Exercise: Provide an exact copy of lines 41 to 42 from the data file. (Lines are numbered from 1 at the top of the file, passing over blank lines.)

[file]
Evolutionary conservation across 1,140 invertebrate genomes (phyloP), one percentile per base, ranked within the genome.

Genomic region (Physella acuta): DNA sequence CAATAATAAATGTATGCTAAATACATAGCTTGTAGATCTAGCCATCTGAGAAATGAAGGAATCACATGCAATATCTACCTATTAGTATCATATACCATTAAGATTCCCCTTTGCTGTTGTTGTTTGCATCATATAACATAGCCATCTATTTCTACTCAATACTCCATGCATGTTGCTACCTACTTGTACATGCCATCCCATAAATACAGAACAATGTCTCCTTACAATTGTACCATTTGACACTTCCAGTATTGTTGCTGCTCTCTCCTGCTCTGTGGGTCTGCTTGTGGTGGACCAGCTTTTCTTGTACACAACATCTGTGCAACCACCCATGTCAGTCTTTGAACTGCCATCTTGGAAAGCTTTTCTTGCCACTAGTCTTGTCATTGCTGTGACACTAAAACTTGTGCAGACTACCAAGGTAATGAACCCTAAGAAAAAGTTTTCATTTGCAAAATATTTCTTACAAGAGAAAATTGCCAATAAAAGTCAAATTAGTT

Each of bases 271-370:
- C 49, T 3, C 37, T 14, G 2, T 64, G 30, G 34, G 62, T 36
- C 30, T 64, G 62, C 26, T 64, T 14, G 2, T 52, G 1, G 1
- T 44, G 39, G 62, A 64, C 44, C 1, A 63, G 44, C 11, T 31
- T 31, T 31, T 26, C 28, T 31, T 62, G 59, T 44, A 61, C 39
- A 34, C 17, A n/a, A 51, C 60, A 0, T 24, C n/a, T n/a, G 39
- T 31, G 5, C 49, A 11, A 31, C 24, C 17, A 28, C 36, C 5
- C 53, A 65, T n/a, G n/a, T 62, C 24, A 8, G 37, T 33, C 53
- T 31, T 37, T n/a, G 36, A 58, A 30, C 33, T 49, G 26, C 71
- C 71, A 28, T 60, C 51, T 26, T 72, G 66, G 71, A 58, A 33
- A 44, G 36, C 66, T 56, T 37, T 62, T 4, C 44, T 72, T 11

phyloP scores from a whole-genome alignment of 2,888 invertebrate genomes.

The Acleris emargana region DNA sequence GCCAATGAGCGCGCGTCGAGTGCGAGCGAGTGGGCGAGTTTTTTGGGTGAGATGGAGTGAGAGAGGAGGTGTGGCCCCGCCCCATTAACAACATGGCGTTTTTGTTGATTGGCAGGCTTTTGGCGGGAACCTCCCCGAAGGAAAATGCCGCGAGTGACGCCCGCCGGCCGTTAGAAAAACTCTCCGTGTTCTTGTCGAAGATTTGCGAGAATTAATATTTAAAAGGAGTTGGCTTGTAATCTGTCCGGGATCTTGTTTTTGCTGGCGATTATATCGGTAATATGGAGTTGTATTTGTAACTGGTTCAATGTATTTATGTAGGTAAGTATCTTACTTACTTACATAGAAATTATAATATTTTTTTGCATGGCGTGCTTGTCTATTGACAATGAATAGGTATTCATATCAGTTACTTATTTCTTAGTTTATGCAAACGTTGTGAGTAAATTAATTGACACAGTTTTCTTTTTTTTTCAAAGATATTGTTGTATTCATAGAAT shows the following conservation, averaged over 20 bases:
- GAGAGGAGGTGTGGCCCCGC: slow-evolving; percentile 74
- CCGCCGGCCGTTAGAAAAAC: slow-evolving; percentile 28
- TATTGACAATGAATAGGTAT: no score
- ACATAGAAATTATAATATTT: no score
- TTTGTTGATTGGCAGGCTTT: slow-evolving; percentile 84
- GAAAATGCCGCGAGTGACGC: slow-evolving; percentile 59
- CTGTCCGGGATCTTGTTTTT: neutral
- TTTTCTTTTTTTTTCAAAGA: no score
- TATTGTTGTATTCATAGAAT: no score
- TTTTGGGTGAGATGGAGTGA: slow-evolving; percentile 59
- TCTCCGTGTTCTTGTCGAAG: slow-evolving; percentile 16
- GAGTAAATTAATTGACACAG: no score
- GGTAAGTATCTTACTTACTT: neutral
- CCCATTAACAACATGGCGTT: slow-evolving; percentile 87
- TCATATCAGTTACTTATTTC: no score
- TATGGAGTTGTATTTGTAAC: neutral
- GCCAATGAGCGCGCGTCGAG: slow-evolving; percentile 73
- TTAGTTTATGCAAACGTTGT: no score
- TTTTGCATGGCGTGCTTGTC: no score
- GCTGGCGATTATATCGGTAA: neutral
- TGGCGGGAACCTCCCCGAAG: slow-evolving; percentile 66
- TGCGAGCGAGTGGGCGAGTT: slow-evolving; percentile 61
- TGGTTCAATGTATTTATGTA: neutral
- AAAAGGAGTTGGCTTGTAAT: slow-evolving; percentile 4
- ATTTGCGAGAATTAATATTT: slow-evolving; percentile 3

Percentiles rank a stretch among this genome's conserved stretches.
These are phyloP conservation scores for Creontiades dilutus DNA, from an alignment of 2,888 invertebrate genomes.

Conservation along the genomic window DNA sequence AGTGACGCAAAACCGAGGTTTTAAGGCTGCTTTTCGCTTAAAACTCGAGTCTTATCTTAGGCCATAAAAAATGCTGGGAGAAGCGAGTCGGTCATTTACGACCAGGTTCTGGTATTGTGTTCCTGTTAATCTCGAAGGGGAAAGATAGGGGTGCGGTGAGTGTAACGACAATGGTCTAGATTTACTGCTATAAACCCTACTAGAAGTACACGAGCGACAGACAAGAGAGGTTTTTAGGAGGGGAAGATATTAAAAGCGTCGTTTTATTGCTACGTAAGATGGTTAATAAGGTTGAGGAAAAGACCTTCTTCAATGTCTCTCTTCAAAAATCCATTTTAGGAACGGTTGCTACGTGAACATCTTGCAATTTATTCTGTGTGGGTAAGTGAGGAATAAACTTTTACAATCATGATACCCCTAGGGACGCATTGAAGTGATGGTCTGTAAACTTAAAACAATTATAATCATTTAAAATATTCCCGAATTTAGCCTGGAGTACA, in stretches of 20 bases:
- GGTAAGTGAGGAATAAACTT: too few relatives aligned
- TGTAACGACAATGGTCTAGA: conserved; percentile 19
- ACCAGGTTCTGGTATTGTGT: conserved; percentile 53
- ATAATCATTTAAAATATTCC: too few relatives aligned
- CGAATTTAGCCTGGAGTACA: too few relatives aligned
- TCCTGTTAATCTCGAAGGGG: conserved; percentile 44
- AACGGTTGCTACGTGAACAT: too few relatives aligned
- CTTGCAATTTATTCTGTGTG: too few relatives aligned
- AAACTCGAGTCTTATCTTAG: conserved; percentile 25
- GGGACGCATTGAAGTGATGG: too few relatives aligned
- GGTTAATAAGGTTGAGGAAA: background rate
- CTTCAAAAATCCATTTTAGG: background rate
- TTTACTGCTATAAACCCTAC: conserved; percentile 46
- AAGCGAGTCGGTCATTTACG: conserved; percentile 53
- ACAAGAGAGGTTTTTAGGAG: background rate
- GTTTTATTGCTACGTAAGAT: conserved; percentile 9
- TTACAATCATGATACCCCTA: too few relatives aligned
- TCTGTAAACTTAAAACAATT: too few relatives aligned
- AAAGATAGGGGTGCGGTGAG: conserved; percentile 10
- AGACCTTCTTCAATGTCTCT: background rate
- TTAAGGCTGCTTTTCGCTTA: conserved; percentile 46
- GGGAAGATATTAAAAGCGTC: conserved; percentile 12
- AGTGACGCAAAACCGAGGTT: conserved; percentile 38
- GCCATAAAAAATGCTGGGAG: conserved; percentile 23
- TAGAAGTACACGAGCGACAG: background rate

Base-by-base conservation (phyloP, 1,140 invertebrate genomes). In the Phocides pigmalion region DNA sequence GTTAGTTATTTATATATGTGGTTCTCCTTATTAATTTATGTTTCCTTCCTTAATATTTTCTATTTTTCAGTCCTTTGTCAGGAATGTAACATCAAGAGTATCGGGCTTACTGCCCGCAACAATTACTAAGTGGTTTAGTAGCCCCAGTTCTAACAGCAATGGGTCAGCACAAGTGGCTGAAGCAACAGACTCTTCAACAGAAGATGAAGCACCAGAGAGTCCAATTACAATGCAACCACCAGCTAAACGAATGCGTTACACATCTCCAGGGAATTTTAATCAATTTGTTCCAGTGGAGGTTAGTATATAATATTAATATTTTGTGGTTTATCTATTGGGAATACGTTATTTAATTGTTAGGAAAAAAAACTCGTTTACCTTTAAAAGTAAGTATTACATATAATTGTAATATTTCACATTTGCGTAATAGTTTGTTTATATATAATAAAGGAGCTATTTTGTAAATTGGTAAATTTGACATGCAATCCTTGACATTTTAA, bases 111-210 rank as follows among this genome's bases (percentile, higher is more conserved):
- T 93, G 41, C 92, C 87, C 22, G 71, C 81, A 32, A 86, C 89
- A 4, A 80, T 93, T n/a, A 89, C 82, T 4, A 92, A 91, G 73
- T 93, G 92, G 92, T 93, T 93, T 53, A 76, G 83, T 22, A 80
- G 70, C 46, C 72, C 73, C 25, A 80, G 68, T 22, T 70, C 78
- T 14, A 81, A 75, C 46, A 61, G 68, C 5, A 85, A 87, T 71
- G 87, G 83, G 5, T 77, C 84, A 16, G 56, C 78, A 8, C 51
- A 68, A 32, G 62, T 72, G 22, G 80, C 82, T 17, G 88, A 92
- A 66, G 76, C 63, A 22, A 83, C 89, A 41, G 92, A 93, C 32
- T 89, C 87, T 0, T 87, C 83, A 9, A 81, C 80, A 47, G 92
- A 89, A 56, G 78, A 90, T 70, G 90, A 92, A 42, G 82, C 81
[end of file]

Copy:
Percentiles rank a stretch among this genome's conserved stretches.
These are phyloP conservation scores for Creontiades dilutus DNA, from an alignment of 2,888 invertebrate genomes.